"Sherman ran an option play right through the south" - Greatest Civil War analogy EVER.

81Alum's picture

I think you meant to say "An exciting offense can be an effective Defense". Totally agree.

IBLEEDSCARLETANDGRAY's picture

No, actually I was hitting on Ramzy's point about that 2005 PSU game that the offense can be exciting yet effective and not bore us to tears or make us want to pull our hair out. Having Troy Smith and Ted Ginn and not managing much on offense was the issue. It was my opinion that JT and/or Bollman thought that an effective offense didnt mean anything flashy or exciting. Meyer/Herman have an offense that is exciting and effective.

"Sherman ran an option play right through the south" - Greatest Civil War analogy EVER.

causeicouldntgo43's picture

We are about to enter a future that we can't really quite comprehend yet. There is an air of excitement, but we really don't know how good it's going to be. Sure, we think we will be seeing more playmakers, more "offense", more excitement. We did see some of the beginnings of this this past season. No doubt about that. But, Teddy Ginn, Gonzo, Hartline, and Dane Saaaaaaanzenbacher, and Troy Smith, and flashes of Terrelle aside, we are entering new territory here, as Ohio State fans and followers.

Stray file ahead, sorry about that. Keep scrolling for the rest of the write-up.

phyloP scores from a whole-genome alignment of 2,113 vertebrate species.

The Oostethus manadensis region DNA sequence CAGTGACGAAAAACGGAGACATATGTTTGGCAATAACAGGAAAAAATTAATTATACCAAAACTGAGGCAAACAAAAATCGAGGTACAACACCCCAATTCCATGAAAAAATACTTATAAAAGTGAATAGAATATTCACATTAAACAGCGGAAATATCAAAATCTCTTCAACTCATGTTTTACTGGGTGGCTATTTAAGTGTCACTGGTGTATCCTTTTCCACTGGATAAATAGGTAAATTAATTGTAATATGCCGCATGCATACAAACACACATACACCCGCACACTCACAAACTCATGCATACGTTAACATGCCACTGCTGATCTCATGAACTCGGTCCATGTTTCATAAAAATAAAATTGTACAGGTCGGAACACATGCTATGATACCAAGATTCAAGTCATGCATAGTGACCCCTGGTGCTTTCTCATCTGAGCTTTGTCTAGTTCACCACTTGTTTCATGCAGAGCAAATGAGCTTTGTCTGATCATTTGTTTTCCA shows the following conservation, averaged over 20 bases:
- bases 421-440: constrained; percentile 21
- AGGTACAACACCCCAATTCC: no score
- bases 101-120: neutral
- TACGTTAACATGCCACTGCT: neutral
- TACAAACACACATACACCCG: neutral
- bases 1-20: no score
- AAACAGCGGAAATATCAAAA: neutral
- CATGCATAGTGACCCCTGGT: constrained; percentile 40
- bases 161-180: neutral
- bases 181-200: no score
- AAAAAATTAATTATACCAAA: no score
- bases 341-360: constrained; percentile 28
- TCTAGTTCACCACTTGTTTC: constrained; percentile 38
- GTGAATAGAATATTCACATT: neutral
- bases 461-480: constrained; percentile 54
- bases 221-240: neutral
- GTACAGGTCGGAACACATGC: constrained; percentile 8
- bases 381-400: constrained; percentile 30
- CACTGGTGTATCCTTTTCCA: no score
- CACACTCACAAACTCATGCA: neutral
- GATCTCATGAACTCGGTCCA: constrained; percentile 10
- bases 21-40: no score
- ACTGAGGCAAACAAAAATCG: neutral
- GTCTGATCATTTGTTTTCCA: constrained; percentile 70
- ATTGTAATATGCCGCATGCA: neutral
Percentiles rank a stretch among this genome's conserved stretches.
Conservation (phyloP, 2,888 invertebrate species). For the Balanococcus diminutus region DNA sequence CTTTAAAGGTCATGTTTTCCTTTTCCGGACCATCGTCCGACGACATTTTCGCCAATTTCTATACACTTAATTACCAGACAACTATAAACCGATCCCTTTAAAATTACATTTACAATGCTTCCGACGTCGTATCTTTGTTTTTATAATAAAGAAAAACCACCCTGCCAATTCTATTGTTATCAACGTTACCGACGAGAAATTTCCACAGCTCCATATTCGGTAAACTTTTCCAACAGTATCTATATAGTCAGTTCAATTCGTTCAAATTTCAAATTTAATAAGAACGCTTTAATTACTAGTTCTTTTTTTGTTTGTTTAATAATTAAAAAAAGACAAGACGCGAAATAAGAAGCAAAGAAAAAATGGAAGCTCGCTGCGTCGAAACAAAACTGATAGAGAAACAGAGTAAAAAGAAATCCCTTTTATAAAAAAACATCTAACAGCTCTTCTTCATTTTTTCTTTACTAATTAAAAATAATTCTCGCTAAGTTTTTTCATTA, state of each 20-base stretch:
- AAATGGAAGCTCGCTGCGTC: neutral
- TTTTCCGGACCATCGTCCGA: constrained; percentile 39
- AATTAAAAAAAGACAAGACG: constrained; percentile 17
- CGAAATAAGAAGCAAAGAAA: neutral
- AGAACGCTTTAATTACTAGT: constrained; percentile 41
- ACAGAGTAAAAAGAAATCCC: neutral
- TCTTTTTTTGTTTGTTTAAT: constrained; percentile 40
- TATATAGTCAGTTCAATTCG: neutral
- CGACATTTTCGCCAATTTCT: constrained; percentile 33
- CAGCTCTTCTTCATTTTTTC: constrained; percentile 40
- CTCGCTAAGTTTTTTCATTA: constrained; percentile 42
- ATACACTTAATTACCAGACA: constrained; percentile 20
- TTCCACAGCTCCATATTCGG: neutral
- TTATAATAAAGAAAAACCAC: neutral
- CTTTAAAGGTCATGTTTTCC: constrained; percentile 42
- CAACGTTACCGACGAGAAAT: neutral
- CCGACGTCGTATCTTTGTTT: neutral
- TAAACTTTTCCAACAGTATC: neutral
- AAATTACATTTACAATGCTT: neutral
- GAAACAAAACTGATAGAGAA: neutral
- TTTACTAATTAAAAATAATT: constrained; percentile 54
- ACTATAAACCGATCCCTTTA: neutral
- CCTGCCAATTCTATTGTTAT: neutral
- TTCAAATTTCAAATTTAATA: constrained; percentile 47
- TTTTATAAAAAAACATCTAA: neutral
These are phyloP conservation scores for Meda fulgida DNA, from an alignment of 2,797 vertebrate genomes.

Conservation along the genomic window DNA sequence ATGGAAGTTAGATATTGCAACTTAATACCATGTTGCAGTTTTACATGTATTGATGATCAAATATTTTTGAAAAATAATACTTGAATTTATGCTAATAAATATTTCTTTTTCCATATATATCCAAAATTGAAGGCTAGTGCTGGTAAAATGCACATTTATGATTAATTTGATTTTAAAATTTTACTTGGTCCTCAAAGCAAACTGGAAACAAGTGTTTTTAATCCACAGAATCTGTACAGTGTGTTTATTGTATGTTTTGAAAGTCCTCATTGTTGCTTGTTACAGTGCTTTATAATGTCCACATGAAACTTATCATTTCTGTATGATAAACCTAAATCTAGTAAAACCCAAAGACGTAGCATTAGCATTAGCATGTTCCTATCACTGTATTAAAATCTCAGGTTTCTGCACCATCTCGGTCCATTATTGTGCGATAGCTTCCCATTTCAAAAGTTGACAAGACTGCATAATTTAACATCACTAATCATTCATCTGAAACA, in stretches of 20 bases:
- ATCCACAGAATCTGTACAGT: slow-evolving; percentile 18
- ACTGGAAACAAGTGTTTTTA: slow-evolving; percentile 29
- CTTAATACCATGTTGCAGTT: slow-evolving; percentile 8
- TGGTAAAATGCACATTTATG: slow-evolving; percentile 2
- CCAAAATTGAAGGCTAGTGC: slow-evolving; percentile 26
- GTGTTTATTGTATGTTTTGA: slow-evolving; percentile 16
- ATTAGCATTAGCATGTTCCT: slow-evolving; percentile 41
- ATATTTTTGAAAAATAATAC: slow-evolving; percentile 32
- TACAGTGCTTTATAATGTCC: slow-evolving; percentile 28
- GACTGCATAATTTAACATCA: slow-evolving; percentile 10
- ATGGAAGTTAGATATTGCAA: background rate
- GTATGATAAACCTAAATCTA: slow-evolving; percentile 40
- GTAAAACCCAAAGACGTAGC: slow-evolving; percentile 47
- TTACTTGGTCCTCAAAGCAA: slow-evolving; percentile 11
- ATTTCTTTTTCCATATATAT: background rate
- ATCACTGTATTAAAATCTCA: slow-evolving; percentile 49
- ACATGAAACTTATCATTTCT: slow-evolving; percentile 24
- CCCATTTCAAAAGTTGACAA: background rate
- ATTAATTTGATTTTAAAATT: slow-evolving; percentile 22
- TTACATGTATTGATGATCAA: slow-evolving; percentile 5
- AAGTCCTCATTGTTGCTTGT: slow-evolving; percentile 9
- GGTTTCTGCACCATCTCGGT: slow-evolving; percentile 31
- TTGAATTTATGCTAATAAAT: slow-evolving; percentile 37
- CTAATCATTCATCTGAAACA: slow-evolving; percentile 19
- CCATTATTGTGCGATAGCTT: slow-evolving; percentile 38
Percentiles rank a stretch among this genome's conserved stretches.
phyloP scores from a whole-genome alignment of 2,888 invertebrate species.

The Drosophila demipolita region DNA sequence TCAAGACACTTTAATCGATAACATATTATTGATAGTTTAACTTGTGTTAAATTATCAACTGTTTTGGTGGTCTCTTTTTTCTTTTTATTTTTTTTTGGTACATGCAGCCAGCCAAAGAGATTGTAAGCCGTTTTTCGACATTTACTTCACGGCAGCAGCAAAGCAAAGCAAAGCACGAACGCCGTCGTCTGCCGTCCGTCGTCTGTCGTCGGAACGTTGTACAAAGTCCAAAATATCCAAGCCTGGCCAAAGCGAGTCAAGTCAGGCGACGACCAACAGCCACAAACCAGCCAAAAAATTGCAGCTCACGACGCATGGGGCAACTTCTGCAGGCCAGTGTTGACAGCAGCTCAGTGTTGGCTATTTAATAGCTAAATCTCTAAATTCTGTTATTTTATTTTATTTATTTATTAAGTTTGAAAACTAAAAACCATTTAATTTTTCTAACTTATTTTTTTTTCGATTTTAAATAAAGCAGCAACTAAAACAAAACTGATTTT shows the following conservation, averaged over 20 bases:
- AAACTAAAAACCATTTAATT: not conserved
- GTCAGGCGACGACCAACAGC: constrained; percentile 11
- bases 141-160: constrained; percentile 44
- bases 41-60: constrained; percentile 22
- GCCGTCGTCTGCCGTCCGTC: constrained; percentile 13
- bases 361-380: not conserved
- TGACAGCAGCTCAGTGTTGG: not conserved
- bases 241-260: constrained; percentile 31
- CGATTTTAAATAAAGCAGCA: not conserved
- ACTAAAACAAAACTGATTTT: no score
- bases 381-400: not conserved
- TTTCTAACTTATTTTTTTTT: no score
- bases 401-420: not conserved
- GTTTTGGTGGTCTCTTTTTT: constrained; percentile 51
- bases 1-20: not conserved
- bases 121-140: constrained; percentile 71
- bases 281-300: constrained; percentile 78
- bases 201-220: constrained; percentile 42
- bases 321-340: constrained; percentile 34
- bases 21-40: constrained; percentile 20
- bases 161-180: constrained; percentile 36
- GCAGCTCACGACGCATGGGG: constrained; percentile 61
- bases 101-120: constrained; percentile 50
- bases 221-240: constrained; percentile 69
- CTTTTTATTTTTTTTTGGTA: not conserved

God bless the cloud of dust, and lead us into the future. This will be historic.

81Alum's picture

Is it football season yet??? Can't wait for the season to start - 14-0 here we come!!!

nickma71's picture

The Pacific Northwest is now home to college football’s most exciting players. Oregon’s brand of football isn’t what Ohio State is looking to replicate – the Buckeyes just want the same explosiveness.

 
And they managed all of 17 points being one dimensional against the most predictable Senator ever.

rdubs's picture

I am very excited about the offense for all kinds of reasons.  Obviously just because it seems apparent that we will put up tons of points so that is always fun.  But one of the other big reasons will be the personnel combinations will be interesting to see.  
We have a ton returning on offense, so normally you wouldn't expect many drastic changes from last year.  But we also have a lot of dynamic incoming players, however it is often hard to get them on the field early. I am hoping to see some early blowouts so that we can empty the bench to get the young guys some guaranteed reps so that late in the season they are ready to contribute meaningful minutes.

gobucks96's picture

A dare say that I switch from day to day. Part of me is extremely excited about the pieces added to this offense and what these new kids can do. Then, I'm very excited about the LB's and DB's and how they do..
 
Thank goodness we don't have a punter yet....(sc)

heartofabuckeye's picture

By November offense will be a well oiled machine. Let's hope Ryan and Roby can rally the troops on the leaner/meaner side of the ball. I need ttun to be destroyed in unique and devastating fashion !!!!! GO BUCKS !!!!!